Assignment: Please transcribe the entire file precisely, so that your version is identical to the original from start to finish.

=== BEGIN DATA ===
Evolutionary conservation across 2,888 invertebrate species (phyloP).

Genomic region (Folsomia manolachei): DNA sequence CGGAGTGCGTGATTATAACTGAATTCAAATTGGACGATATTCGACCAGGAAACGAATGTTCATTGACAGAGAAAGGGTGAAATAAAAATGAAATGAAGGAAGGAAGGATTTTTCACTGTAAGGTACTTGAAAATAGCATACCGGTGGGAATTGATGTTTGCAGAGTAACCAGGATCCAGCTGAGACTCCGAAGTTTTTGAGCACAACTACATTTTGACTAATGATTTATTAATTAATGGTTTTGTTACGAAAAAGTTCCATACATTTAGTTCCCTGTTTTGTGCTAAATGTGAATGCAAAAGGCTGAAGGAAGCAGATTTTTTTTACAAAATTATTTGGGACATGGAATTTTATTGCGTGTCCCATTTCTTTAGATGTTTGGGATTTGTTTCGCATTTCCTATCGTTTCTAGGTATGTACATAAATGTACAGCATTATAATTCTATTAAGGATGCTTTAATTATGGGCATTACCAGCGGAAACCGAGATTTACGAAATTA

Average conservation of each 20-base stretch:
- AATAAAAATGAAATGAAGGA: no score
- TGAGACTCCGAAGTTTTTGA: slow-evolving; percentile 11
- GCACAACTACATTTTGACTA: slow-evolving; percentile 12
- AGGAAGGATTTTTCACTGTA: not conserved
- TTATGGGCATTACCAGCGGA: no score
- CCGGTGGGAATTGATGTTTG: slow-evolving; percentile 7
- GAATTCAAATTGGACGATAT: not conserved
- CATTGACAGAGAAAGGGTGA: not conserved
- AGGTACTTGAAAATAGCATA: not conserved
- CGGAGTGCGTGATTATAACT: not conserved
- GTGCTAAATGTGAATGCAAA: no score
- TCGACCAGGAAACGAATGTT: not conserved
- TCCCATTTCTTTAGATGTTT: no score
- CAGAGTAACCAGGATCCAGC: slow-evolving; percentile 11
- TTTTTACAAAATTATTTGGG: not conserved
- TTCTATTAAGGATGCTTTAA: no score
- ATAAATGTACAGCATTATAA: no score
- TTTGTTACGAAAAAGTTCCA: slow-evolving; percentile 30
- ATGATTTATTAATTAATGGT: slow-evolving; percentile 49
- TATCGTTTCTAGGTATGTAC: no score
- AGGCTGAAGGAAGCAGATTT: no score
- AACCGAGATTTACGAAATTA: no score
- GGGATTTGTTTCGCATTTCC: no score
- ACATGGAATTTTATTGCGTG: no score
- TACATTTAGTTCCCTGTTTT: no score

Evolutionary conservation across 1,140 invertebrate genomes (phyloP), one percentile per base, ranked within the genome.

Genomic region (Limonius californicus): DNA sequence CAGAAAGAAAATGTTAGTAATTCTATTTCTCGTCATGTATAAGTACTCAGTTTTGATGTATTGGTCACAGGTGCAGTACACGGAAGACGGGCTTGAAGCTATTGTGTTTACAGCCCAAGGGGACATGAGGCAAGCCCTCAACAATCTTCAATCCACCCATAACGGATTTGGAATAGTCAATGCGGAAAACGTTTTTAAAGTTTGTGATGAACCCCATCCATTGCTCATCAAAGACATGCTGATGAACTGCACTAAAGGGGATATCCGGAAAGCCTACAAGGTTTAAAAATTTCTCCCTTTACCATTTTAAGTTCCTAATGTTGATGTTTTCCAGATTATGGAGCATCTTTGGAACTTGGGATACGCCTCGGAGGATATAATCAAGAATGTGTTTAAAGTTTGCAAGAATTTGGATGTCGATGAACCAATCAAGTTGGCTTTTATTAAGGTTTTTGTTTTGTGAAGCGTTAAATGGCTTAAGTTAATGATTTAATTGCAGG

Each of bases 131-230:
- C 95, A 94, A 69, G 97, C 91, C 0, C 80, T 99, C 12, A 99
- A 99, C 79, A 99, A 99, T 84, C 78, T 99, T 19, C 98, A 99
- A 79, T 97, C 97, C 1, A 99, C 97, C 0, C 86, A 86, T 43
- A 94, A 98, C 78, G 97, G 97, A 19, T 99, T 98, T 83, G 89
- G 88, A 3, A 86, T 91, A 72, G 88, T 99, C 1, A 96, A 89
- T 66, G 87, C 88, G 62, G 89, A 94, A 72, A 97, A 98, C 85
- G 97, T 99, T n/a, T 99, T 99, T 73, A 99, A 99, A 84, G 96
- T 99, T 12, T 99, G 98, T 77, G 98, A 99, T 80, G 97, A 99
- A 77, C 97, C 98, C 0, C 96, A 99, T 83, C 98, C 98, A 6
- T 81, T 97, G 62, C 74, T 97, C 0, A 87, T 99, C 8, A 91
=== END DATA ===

Evolutionary conservation across 2,888 invertebrate species (phyloP).

Genomic region (Folsomia manolachei): DNA sequence CGGAGTGCGTGATTATAACTGAATTCAAATTGGACGATATTCGACCAGGAAACGAATGTTCATTGACAGAGAAAGGGTGAAATAAAAATGAAATGAAGGAAGGAAGGATTTTTCACTGTAAGGTACTTGAAAATAGCATACCGGTGGGAATTGATGTTTGCAGAGTAACCAGGATCCAGCTGAGACTCCGAAGTTTTTGAGCACAACTACATTTTGACTAATGATTTATTAATTAATGGTTTTGTTACGAAAAAGTTCCATACATTTAGTTCCCTGTTTTGTGCTAAATGTGAATGCAAAAGGCTGAAGGAAGCAGATTTTTTTTACAAAATTATTTGGGACATGGAATTTTATTGCGTGTCCCATTTCTTTAGATGTTTGGGATTTGTTTCGCATTTCCTATCGTTTCTAGGTATGTACATAAATGTACAGCATTATAATTCTATTAAGGATGCTTTAATTATGGGCATTACCAGCGGAAACCGAGATTTACGAAATTA

Average conservation of each 20-base stretch:
- AATAAAAATGAAATGAAGGA: no score
- TGAGACTCCGAAGTTTTTGA: slow-evolving; percentile 11
- GCACAACTACATTTTGACTA: slow-evolving; percentile 12
- AGGAAGGATTTTTCACTGTA: not conserved
- TTATGGGCATTACCAGCGGA: no score
- CCGGTGGGAATTGATGTTTG: slow-evolving; percentile 7
- GAATTCAAATTGGACGATAT: not conserved
- CATTGACAGAGAAAGGGTGA: not conserved
- AGGTACTTGAAAATAGCATA: not conserved
- CGGAGTGCGTGATTATAACT: not conserved
- GTGCTAAATGTGAATGCAAA: no score
- TCGACCAGGAAACGAATGTT: not conserved
- TCCCATTTCTTTAGATGTTT: no score
- CAGAGTAACCAGGATCCAGC: slow-evolving; percentile 11
- TTTTTACAAAATTATTTGGG: not conserved
- TTCTATTAAGGATGCTTTAA: no score
- ATAAATGTACAGCATTATAA: no score
- TTTGTTACGAAAAAGTTCCA: slow-evolving; percentile 30
- ATGATTTATTAATTAATGGT: slow-evolving; percentile 49
- TATCGTTTCTAGGTATGTAC: no score
- AGGCTGAAGGAAGCAGATTT: no score
- AACCGAGATTTACGAAATTA: no score
- GGGATTTGTTTCGCATTTCC: no score
- ACATGGAATTTTATTGCGTG: no score
- TACATTTAGTTCCCTGTTTT: no score

Evolutionary conservation across 1,140 invertebrate genomes (phyloP), one percentile per base, ranked within the genome.

Genomic region (Limonius californicus): DNA sequence CAGAAAGAAAATGTTAGTAATTCTATTTCTCGTCATGTATAAGTACTCAGTTTTGATGTATTGGTCACAGGTGCAGTACACGGAAGACGGGCTTGAAGCTATTGTGTTTACAGCCCAAGGGGACATGAGGCAAGCCCTCAACAATCTTCAATCCACCCATAACGGATTTGGAATAGTCAATGCGGAAAACGTTTTTAAAGTTTGTGATGAACCCCATCCATTGCTCATCAAAGACATGCTGATGAACTGCACTAAAGGGGATATCCGGAAAGCCTACAAGGTTTAAAAATTTCTCCCTTTACCATTTTAAGTTCCTAATGTTGATGTTTTCCAGATTATGGAGCATCTTTGGAACTTGGGATACGCCTCGGAGGATATAATCAAGAATGTGTTTAAAGTTTGCAAGAATTTGGATGTCGATGAACCAATCAAGTTGGCTTTTATTAAGGTTTTTGTTTTGTGAAGCGTTAAATGGCTTAAGTTAATGATTTAATTGCAGG

Each of bases 131-230:
- C 95, A 94, A 69, G 97, C 91, C 0, C 80, T 99, C 12, A 99
- A 99, C 79, A 99, A 99, T 84, C 78, T 99, T 19, C 98, A 99
- A 79, T 97, C 97, C 1, A 99, C 97, C 0, C 86, A 86, T 43
- A 94, A 98, C 78, G 97, G 97, A 19, T 99, T 98, T 83, G 89
- G 88, A 3, A 86, T 91, A 72, G 88, T 99, C 1, A 96, A 89
- T 66, G 87, C 88, G 62, G 89, A 94, A 72, A 97, A 98, C 85
- G 97, T 99, T n/a, T 99, T 99, T 73, A 99, A 99, A 84, G 96
- T 99, T 12, T 99, G 98, T 77, G 98, A 99, T 80, G 97, A 99
- A 77, C 97, C 98, C 0, C 96, A 99, T 83, C 98, C 98, A 6
- T 81, T 97, G 62, C 74, T 97, C 0, A 87, T 99, C 8, A 91